Bedlingtons may be mild-mannered and sensitive, but keep an eye on them when they're off the lead...
From a distance, you could easily mistake the delicate, fluffy Bedlington terrier for a lamb. With its woolly coat, high-stepping gait and button-eyes, it looks as cuddly as can be.
‘Bedlingtons are blessed with terrific speed and agility, as well as keen eyesight’
But don’t be fooled – the Bedlington is a true terrier, who is more than capable of fending for himself (‘Mild in repose but full of courage when roused,’ reads the breed standard).
Back in the 18th century, the Bedlington terrier’s ancestors were bred in and around Northumberland’s Rothbury Forest – once a mining area – to catch rabbits and pursue foxes and badgers.
Tenacious in pursuit above ground and always eager to go to ground in search of quarry, they became popular with gamekeepers. Soon, Bedlingtons’ fame spread beyond the North, and an association for the breed was formed in 1877.
Descended from whippets, Bedlingtons are blessed with terrific speed and agility, as well as keen eyesight. Some historians have suggested that the unmistakeable texture of their linty coats came about as a result of crossing otterhounds and Dandie Dinmont terriers, while others believe that the Bedlington owes much to the rough-coated Scotch terrier.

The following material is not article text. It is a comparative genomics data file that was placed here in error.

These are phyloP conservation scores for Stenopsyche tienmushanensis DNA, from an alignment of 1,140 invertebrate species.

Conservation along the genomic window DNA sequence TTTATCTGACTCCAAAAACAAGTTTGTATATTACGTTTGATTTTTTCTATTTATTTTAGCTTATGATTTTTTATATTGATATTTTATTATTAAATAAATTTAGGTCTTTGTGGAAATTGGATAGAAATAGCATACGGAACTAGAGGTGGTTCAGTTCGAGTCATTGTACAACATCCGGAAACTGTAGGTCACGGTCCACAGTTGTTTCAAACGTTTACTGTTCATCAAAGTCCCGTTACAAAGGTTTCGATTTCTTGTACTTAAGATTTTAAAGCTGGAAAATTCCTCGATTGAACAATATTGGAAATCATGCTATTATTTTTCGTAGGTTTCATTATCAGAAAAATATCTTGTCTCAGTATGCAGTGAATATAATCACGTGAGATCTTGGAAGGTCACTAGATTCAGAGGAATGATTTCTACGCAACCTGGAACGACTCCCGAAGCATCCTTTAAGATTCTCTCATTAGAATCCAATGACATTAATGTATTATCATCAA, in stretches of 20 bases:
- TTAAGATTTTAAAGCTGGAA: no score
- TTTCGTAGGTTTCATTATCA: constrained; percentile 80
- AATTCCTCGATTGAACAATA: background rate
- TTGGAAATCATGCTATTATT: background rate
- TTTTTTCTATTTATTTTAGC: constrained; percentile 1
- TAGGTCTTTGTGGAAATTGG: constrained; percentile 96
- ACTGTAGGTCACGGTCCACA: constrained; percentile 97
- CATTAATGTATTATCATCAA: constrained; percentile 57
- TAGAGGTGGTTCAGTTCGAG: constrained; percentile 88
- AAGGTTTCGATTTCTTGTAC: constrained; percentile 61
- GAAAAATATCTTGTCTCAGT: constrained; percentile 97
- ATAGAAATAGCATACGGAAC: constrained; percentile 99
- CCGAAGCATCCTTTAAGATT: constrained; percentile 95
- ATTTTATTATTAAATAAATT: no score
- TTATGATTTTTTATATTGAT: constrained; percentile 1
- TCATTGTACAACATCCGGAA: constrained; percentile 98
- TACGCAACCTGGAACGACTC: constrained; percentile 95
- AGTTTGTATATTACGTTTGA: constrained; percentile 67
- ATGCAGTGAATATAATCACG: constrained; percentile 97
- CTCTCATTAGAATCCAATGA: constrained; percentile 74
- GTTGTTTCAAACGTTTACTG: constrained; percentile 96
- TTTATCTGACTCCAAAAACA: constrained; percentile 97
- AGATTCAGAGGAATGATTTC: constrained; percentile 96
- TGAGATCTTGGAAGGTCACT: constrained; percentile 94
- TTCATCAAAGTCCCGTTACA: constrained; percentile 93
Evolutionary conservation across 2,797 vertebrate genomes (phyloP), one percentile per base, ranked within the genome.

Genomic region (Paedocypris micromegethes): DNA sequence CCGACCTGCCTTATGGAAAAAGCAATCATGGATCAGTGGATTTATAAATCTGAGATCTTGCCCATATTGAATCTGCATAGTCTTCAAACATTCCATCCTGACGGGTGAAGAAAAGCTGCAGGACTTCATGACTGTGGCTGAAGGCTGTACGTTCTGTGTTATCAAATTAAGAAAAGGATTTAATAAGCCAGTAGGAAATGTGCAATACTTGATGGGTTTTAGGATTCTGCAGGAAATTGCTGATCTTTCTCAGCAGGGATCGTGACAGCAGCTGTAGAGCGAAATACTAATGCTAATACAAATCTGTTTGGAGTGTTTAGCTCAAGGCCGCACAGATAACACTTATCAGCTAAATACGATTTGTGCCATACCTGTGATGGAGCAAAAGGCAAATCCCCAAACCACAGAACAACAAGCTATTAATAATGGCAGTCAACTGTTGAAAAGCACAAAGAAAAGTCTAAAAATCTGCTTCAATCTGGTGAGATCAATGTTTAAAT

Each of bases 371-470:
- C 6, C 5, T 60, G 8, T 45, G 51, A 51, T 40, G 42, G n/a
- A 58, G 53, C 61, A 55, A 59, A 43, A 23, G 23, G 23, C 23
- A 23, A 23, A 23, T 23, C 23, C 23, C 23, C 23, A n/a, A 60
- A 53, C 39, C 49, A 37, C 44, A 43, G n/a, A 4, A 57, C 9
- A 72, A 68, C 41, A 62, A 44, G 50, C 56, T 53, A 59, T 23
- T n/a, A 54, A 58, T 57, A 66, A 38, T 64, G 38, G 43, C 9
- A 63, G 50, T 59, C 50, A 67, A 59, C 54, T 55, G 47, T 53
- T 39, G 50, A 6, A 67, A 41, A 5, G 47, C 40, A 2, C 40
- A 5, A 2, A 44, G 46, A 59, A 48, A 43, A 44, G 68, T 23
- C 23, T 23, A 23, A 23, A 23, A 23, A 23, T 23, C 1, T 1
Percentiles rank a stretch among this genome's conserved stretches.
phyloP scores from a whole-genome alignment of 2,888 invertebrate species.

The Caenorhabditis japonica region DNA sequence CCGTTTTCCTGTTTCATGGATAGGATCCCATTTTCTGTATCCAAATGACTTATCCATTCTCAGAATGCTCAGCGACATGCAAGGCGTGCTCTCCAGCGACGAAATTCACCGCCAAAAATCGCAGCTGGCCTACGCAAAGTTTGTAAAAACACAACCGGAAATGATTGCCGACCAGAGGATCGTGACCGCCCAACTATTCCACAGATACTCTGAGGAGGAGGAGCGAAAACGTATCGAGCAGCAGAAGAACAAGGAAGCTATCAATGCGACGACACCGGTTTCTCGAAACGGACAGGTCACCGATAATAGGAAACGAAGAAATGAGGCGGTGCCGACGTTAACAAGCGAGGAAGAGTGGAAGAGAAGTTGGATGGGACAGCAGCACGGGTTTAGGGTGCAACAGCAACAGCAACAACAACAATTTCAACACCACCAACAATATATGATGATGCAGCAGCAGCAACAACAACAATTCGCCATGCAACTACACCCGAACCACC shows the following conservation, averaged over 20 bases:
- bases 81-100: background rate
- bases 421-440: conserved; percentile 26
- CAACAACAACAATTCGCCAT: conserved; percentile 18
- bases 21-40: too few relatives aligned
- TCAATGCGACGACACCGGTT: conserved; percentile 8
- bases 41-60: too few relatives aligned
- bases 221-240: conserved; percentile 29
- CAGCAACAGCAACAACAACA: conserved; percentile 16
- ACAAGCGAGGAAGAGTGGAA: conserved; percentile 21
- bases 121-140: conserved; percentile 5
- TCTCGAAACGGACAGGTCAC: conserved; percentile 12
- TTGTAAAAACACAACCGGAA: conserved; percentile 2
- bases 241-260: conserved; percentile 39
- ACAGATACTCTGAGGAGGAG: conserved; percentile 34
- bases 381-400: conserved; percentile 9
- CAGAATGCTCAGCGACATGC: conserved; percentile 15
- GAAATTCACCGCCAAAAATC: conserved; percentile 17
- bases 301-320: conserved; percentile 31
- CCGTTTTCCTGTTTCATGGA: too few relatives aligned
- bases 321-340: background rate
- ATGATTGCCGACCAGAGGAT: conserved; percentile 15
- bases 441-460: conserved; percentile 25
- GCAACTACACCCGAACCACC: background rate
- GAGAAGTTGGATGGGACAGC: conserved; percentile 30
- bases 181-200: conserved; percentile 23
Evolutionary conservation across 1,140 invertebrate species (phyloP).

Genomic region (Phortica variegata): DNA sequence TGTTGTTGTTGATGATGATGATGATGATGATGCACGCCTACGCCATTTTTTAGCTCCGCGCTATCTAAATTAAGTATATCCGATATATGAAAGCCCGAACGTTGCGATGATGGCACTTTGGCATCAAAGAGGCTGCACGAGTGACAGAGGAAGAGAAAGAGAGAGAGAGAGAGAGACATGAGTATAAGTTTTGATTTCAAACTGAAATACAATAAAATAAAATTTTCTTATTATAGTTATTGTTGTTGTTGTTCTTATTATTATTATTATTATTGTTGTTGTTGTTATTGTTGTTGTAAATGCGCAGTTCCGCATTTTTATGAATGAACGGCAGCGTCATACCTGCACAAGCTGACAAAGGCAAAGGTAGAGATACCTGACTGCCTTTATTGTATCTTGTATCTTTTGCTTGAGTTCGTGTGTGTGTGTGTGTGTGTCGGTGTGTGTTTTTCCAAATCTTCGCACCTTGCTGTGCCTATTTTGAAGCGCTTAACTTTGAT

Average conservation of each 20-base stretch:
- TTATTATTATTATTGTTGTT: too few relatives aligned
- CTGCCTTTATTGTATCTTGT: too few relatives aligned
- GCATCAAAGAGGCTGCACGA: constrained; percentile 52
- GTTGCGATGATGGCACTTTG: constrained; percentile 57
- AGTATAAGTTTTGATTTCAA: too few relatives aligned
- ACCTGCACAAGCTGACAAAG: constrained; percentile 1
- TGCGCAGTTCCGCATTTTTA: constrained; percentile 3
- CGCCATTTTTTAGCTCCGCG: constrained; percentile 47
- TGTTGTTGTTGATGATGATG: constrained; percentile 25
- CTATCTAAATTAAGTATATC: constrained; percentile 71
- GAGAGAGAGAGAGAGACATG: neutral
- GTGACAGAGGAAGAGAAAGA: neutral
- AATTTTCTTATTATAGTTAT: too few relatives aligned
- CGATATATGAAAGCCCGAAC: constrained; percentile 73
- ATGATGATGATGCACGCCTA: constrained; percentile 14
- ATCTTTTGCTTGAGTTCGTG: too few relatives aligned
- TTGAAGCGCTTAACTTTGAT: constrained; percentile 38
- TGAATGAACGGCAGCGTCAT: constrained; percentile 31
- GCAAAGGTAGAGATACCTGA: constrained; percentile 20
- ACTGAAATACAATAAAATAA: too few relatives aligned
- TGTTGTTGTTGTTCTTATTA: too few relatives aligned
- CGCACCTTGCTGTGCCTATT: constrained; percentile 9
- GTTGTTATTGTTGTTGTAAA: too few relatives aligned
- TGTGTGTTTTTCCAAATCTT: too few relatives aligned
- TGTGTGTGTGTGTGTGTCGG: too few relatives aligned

‘Their sighthound ancestry means that they have a gentler temperament than many terriers’
Although modern-day Bedlingtons continue to have all the attributes of first-class working dogs, most are kept as family pets. They’re loving, sensitive and mild-mannered – their sighthound ancestry means that they have a gentler temperament than many terriers.
However, owners do need to keep an eye on them when they’re off the lead, as their chasing instinct can kick in without warning. Maintaining their distinctive silhouette and the quality of their thick, non-shedding coats calls for regular trims, and their show-clip, which leaves them with pom-poms on the tips of their ears, requires specialist knowledge.
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